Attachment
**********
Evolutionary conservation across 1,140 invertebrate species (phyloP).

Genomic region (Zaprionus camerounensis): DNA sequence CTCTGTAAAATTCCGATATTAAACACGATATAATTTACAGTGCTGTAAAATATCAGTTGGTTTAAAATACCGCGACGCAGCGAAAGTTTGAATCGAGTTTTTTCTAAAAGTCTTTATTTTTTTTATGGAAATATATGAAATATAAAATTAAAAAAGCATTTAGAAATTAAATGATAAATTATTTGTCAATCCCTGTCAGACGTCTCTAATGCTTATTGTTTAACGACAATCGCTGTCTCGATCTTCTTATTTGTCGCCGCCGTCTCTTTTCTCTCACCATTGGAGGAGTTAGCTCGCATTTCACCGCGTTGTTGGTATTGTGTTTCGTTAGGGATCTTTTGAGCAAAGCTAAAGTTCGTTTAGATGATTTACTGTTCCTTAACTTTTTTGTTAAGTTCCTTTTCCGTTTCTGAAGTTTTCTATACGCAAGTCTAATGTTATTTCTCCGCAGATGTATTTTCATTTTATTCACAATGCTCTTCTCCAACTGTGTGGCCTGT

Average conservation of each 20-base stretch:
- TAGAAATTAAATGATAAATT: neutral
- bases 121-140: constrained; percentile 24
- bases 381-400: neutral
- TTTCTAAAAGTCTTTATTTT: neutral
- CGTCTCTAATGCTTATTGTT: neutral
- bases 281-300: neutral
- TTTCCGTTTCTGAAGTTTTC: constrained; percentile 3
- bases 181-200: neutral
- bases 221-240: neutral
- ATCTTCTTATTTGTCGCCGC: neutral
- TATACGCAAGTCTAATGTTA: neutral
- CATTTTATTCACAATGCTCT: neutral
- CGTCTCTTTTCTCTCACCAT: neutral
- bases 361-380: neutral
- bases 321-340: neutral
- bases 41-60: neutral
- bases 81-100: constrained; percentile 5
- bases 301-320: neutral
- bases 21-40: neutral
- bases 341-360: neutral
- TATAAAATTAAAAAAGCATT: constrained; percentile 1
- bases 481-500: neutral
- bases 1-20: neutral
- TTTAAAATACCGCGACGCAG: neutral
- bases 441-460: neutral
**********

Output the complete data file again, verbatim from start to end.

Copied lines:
Evolutionary conservation across 1,140 invertebrate species (phyloP).

Genomic region (Zaprionus camerounensis): DNA sequence CTCTGTAAAATTCCGATATTAAACACGATATAATTTACAGTGCTGTAAAATATCAGTTGGTTTAAAATACCGCGACGCAGCGAAAGTTTGAATCGAGTTTTTTCTAAAAGTCTTTATTTTTTTTATGGAAATATATGAAATATAAAATTAAAAAAGCATTTAGAAATTAAATGATAAATTATTTGTCAATCCCTGTCAGACGTCTCTAATGCTTATTGTTTAACGACAATCGCTGTCTCGATCTTCTTATTTGTCGCCGCCGTCTCTTTTCTCTCACCATTGGAGGAGTTAGCTCGCATTTCACCGCGTTGTTGGTATTGTGTTTCGTTAGGGATCTTTTGAGCAAAGCTAAAGTTCGTTTAGATGATTTACTGTTCCTTAACTTTTTTGTTAAGTTCCTTTTCCGTTTCTGAAGTTTTCTATACGCAAGTCTAATGTTATTTCTCCGCAGATGTATTTTCATTTTATTCACAATGCTCTTCTCCAACTGTGTGGCCTGT

Average conservation of each 20-base stretch:
- TAGAAATTAAATGATAAATT: neutral
- bases 121-140: constrained; percentile 24
- bases 381-400: neutral
- TTTCTAAAAGTCTTTATTTT: neutral
- CGTCTCTAATGCTTATTGTT: neutral
- bases 281-300: neutral
- TTTCCGTTTCTGAAGTTTTC: constrained; percentile 3
- bases 181-200: neutral
- bases 221-240: neutral
- ATCTTCTTATTTGTCGCCGC: neutral
- TATACGCAAGTCTAATGTTA: neutral
- CATTTTATTCACAATGCTCT: neutral
- CGTCTCTTTTCTCTCACCAT: neutral
- bases 361-380: neutral
- bases 321-340: neutral
- bases 41-60: neutral
- bases 81-100: constrained; percentile 5
- bases 301-320: neutral
- bases 21-40: neutral
- bases 341-360: neutral
- TATAAAATTAAAAAAGCATT: constrained; percentile 1
- bases 481-500: neutral
- bases 1-20: neutral
- TTTAAAATACCGCGACGCAG: neutral
- bases 441-460: neutral